Returning to the workplace?

As restrictions are lifted and guidance on working from home will end, we consider what rights people with lymphoma have, the latest government guidance for England and include some questions you might ask your employer as you consider returning to work. 

Working in hospitality

On 19 July the government in England will lift the remaining COVID restrictions in England. 

  • Face coverings are no longer legally required*
  • The 2 metre (or 1 metre plus) social distancing rule has ended
  • All legal restrictions on numbers meeting indoors and outdoors have been removed
  • The guidance requiring people to work from home where possible has been removed.

*Although face coverings are no longer legally required, people are encouraged to wear them in enclosed and crowded places (such as shops or on public transplant) or where they come into contact with people they don’t usually meet. 

Wales are due to review restrictions on 15 July, Scotland are due to lift most legal restrictions on 9 August and Northern Ireland are due to ease some COVID measures on 26 July. 

We believe all employers should focus on safeguarding the health and wellbeing of their employees, particularly those who are at higher risk of becoming seriously ill if they catch COVID-19 and while there is still uncertainty on the effectiveness of the COVID-19 vaccines. 

Your rights

As a person affected by cancer you are still protected by the Equality Act. This says that your employer should make ‘reasonable adjustments’ that allow you to continue working. Under the Equality Act 2010, this applies for the rest of your life, not just while you are having treatment or for a limited time after finishing. The issue becomes of course what is and what is not reasonable and depends on each individual set of circumstances.

Government guidance for England from 19 July

The updated government guidance on protecting people who are clinically extremely vulnerable from COVID-19 from 19 July outlines employers legal responsibility, support to work at home, the Coronavirus Job Retention Scheme (furlough) and the Self-Employment Income Support Scheme (SEISS), both of which are available until 30 September. It also includes information if you are sick or incapable of work, whether due to coronavirus or other health reasons. 

Speaking to your employer

If you want or need to return to work and are concerned about the safety of your workplace, speak to your employer to find out what precautions they are taking to reduce your risk. Depending on the size of your organisation you could speak with occupational health, human resources or your line-manager about returning to work. You may, for example, be required to provide your employer with a fit note or medical opinion on returning to the workplace before any changes are agreed.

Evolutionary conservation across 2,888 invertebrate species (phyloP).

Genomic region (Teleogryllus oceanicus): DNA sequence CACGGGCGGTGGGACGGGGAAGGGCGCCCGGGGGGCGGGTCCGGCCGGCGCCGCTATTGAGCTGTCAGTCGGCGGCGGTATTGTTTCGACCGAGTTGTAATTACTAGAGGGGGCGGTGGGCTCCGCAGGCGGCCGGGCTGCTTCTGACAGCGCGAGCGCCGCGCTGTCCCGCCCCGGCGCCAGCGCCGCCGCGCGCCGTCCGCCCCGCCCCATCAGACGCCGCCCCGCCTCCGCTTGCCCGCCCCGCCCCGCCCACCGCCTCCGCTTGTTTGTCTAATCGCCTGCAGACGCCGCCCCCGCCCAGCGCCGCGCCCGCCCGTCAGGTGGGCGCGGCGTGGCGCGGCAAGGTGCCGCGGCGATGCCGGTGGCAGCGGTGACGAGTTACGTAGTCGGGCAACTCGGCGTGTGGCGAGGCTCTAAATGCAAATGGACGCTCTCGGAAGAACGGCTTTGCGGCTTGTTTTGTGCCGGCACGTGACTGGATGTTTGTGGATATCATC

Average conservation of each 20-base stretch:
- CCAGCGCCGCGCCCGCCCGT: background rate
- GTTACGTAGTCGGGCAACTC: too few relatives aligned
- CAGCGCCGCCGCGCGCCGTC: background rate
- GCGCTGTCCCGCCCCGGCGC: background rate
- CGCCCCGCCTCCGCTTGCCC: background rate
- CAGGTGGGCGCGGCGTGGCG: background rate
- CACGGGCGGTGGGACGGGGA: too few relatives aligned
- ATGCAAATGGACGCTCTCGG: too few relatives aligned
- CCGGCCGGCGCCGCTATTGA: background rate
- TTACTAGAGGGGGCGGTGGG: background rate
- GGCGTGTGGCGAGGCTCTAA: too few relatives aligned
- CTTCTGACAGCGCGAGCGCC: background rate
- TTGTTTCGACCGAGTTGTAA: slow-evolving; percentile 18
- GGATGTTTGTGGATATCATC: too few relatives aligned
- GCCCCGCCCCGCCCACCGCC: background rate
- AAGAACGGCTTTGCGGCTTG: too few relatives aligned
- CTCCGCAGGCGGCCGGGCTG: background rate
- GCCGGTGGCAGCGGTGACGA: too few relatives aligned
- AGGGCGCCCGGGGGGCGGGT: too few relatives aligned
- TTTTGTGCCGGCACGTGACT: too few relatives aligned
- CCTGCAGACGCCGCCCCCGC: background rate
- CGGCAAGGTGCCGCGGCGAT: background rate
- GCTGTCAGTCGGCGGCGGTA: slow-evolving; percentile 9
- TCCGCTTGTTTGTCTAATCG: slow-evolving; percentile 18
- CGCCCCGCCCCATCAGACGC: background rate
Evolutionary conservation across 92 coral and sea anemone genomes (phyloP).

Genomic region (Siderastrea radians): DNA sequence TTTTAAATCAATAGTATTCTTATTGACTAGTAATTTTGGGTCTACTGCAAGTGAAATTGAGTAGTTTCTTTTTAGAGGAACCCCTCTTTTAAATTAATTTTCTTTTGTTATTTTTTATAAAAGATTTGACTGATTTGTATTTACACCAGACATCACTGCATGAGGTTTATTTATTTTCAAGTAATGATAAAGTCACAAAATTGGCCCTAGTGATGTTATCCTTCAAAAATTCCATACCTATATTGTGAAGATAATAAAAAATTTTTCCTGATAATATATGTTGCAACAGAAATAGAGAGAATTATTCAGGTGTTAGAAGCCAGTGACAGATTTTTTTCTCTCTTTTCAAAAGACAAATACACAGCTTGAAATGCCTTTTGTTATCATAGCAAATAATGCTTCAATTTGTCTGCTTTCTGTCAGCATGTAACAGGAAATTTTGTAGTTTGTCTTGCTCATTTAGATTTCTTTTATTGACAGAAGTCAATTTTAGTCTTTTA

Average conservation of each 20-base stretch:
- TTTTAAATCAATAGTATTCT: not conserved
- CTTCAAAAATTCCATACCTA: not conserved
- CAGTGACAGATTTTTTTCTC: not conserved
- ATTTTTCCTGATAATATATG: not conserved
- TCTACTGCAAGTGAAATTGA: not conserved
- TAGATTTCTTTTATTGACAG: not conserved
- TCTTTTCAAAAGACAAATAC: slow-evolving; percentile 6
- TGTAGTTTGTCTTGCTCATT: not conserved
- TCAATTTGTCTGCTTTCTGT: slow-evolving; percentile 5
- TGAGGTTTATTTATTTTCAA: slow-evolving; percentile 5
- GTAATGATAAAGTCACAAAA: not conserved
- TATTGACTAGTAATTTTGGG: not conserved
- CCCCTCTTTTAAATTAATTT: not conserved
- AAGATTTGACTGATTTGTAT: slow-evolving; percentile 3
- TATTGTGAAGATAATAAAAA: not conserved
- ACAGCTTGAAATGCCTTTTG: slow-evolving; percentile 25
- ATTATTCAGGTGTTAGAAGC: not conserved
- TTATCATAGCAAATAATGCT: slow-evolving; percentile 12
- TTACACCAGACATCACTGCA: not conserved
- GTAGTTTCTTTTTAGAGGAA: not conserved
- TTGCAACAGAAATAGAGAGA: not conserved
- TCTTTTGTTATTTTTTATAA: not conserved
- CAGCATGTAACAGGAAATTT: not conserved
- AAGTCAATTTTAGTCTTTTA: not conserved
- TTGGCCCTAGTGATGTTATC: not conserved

Questions you might ask your line manager, occupational health or HR 

Workplaces and different sectors of business will vary and some will be more adaptable than others. Here we include some questions you may find helpful when talking to your employer. In addition, you may find it helpful to talk to your GP or clinical team about the impact of returning to work.

  • Will the company/organisation allow me to work/continue to work from home? Will this be possible for some or all of the working week?
  • Will adjustments be made to make it possible for me to work from home/continue to work from home? 
  • What are the provisions for flexible working hours? If I come into work, can I flex my hours to start later/leave earlier?
  • What provisions are being made to make the workplace a safe environment? (For example, glass barriers, wearing face coverings (remember face coverings protects those around you rather than provide protection for the wearer).
  • What should I do if my colleagues refuse to wear a mask when near me/harass me for wearing a mask/do not keep a social distance?
  • What should I do if the lift is crowded and I cannot manage the stairs to get my desk?
  • Given my circumstances will it be possible to work in an area where I will have less/little/no contact with other people?
  • If a colleague I have been in contact with tests positive for COVID, will I be allowed to go home/stay at home? 
  • Rather than use public transport, will the company pay for a cab home if I need one? Or provide a parking space so I can drive to work?
  • Who should I contact if I have any concerns around safety?
Other sources of support

You can get advice from:

If you need support to work safely at home or in the workplace, you might be able to get help from:

If you think your employer is treating you unfairly because of your lymphoma diagnosis, the Equality Advisory and Support Service (England, Scotland and Wales) and the Equality Commission for Northern Ireland (Northern Ireland) offer free advice.

If you’d like to talk about any concerns about returning to work, or anything else related to lymphoma, contact our Helpline Services on freephone 0808 808 5555, or via the Live Chat on our website, from 10am to 3pm, Monday to Friday. You can also email

With thanks to Barbara Wilson, Founder & Director, Working With Cancer for reviewing this information. 


                                                                                                                 Published: 13 July 2021

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